• StrizzleUTE Richfield, Utah
    May 5, 2011 9:23 a.m.


    Yes i do probably hunt the same areas that you hunt. And yes i do agree with you, the DWR had a lot more to do with the elk numbers in the early 2000's than the drought. They still don't know how to manage them given how many cow tags they issue. Don't even let me get started on the deer... Weather however has a strange effect on elk herds. From what I have seen, elk actually seem to do better in drought years than wet years and I say this after seeing the # of calves lost to deep snow last year, and probably this year.

  • StrizzleUTE Richfield, Utah
    May 5, 2011 9:18 a.m.


    Good to see that we are on the same page as far as management is concerned, and you are correct, the decline in wolf population is because of the scarcity of elk. there was a study done by the USGS i think in 97 that determined that one wolf eats 17 elk per year in north Yellowstone. with 37 wolves that's 629 elk this year taken by wolves ( no exact, but probably close with what information i have). that leaves around 4000 elk left in North Yellowstone for 2012. They need to be managed so that wolves do no go hungry, and the elk population can still grow. To solve both problems, 37 wolves in one area needs to be cut in half at least or to a point where the elk herds numbers level off or increase. The reason more elk are needed is more than just a hunting reason. The tax dollars gathered from elk tags benefit wildlife in the form of management. Because wolves need to be managed, the elk herd needs to grow so that money is available to manage the wolf populations

  • Brahmabull sandy, ut
    May 5, 2011 9:12 a.m.

    Duckhunter - yeah I bet that makes you feel like a tough guy to go out and kill a wolf with a gun. Big bad hunters think that killing an animal just for the fun of it is tough. It is quite the opposite. If you hunt for meat, great. If you hunt just to kill, it makes you a coward. We have raised up quite a crop of misguided individuals here in Utah who think killing is fun. Sad story that we have people like duckhunter out killing things for fun.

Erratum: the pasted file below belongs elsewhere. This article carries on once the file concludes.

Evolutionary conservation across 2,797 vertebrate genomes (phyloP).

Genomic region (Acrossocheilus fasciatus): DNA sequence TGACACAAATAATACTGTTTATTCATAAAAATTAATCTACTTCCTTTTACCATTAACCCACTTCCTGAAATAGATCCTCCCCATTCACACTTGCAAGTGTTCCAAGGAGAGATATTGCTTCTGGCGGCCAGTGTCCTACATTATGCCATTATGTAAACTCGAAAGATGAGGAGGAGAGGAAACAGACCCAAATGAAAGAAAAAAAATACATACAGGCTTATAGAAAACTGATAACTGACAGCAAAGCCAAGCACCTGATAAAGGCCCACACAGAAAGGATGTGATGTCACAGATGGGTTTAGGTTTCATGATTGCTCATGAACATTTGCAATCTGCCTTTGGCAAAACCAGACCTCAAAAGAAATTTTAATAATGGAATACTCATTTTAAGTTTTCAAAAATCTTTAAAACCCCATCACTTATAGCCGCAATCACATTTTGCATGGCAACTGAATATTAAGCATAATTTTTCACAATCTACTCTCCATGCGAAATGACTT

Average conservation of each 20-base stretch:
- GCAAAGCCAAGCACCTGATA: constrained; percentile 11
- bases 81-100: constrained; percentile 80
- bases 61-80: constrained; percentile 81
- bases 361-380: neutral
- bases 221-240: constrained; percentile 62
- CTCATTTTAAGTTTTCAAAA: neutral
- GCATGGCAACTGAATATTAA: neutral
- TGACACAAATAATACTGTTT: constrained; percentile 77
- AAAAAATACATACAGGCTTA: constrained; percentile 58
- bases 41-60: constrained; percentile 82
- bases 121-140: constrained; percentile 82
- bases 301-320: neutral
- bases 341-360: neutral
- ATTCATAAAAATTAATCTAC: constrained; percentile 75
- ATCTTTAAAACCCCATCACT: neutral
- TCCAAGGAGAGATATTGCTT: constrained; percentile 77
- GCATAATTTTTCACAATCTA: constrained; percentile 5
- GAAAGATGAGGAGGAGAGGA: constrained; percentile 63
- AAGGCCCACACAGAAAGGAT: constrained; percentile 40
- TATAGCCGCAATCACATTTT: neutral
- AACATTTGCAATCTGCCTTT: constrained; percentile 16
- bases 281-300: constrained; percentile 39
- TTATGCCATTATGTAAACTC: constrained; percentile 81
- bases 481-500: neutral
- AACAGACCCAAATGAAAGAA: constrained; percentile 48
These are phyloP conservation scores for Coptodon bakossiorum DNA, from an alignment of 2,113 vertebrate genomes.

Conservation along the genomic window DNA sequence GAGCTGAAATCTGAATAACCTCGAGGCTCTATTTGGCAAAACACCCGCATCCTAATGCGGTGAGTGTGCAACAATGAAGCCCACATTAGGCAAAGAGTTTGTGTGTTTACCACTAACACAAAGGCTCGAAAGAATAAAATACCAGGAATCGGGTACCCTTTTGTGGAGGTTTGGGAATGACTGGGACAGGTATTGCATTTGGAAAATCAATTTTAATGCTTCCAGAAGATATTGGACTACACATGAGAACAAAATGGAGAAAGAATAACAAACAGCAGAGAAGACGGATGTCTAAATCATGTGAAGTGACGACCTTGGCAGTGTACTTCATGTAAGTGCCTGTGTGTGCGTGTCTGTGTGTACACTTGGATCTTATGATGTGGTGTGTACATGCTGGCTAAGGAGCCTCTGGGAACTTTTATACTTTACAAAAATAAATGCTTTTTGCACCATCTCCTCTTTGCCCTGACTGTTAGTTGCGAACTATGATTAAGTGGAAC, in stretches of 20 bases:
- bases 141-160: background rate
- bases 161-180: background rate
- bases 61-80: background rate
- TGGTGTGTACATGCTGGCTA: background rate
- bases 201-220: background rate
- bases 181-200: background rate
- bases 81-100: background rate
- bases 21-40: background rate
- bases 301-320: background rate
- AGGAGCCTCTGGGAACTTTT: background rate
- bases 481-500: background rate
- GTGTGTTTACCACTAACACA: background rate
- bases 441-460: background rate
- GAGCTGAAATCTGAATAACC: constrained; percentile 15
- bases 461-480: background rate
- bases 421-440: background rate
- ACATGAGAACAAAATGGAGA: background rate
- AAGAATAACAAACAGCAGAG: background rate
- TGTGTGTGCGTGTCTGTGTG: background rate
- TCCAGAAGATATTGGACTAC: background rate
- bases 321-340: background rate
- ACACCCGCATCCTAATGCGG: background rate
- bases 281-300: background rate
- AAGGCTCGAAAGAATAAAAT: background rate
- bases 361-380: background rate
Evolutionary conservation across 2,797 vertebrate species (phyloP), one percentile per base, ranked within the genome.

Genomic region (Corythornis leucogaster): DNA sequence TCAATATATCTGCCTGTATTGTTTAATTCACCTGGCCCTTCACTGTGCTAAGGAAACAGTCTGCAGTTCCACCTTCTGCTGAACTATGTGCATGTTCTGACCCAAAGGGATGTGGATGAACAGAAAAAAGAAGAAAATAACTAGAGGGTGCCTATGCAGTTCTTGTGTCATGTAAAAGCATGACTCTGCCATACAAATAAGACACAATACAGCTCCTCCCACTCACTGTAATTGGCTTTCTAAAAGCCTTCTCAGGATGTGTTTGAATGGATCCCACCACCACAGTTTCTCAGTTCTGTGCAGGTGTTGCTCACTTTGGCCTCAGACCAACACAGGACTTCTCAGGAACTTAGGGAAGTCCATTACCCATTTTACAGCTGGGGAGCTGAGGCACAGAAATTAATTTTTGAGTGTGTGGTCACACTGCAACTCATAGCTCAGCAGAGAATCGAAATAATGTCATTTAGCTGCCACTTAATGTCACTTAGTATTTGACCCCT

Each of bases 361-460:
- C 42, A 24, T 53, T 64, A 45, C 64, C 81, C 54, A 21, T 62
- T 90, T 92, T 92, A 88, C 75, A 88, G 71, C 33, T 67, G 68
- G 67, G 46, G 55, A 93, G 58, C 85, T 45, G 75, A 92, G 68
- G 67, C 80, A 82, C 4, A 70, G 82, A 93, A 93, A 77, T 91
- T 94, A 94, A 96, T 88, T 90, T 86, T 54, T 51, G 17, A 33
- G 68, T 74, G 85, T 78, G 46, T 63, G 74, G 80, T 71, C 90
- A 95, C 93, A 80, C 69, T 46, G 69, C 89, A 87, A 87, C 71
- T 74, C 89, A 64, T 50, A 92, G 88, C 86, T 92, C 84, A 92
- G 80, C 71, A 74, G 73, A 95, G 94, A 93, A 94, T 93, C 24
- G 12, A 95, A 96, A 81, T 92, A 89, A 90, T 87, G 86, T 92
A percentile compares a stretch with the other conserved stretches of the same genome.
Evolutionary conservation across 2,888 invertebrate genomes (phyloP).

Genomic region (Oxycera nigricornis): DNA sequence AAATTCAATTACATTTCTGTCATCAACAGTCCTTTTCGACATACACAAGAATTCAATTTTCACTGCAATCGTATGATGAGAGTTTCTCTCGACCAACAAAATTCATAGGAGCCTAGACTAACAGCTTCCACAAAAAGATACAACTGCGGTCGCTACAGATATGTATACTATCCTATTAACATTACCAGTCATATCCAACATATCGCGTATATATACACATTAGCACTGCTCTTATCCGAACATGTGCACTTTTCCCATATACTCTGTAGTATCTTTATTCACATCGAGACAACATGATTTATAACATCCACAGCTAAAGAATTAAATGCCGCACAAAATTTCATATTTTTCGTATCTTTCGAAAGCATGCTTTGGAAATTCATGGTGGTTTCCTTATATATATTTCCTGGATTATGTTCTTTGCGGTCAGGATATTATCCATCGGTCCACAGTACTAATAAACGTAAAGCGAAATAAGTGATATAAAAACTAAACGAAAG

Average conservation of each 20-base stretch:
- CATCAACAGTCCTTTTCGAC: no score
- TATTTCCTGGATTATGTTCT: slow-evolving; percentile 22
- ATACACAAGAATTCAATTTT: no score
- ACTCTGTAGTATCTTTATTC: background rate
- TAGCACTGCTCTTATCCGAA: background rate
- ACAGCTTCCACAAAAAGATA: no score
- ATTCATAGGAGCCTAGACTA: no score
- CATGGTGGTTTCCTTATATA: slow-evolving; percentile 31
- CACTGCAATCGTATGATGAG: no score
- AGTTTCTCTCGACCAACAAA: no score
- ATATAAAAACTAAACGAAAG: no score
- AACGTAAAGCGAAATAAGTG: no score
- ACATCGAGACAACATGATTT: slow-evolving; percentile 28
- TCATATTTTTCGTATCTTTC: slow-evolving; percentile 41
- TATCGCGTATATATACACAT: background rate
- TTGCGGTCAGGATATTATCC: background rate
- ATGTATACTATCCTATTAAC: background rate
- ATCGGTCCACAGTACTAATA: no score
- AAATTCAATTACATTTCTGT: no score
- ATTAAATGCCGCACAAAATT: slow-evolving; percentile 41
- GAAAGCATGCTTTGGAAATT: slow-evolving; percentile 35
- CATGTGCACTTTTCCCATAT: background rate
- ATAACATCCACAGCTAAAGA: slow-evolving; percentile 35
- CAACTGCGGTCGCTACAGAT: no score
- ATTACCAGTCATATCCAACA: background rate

• Brahmabull sandy, ut
    May 5, 2011 9:06 a.m.

    ***too ignorant to try

  • Brahmabull sandy, ut
    May 5, 2011 9:06 a.m.

    Rifleman, silence dogood - I am surprised how many people are against wolves. You two are acting like these animals are out to get you or something. Yes they kill deer and elk, but so do humans. Humans kill by far more prey animals than wolves ever could. So it is their fault for being on our land before we got here? I think that part of living in the mountains is having WILD areas and wilderness that is untamed. I wish they would also bring back the grizzly bear, but too many scared people won't let that happen. How many people have been killed by wolves in the last 200 years?? I can take a wild guess that more people have drowned in lakes and reserviors than have been killed by wolves. So to say they are dangerous is kind of a strange comment. I think with the correct management they can co-exist with humans. That is, if we aren't ignorant enough to try.

  • Aggielove Junction city, Oregon
    May 5, 2011 8:58 a.m.

    History proves wolves are overall safe to be around? I didnt know earth first and the sierra club published history books....?

  • dforth79 Orem, UT
    May 5, 2011 8:49 a.m.


    I am pretty sure I hunt elk in a lot of the same areas you do. We both know the Elk population decline in those areas didnt have a lot to do with the drought. It was the horrible utah Divison of Wildlife managment stupid managment ideas, it still hasent recovered from that mass slaughter in I believe it was 2001.

  • Old Gregg Alpine, UT
    May 5, 2011 7:32 a.m.

    All I can say is it's about time! whooo whooo!

  • My2Cents Kearns, UT
    May 5, 2011 4:49 a.m.

    An appropriate action for a change. Much of the original prey of the wolves has gone extinct so management is the proper course of action just as they do with the mustangs, buffalo, deer, and elk. Small prey has disappeared so now the wolves are forced to hunt larger animals that don't replenish as quickly as birds, pheasants, geese, rabbits or badgers, etc. that once roamed this valley.

    It had to be done or face them on our streets and in our neighborhoods.

  • byronbca Salt Lake City, UT
    May 5, 2011 12:12 a.m.

    I agree 100% that wolves should be managed, managed not exterminated. They have a right to live just like any other of god's creatures. If we can't find a way to live beside them then we have failed as stewards of the land.

    In answer to your question here's another quote from your NPS story: "the wolf population on the northern range inside Yellowstone National Park has dropped from 94 wolves in 2007 to 37 wolves in 2010. Biologists suspect predator numbers may be responding somewhat to the decline in the elk population."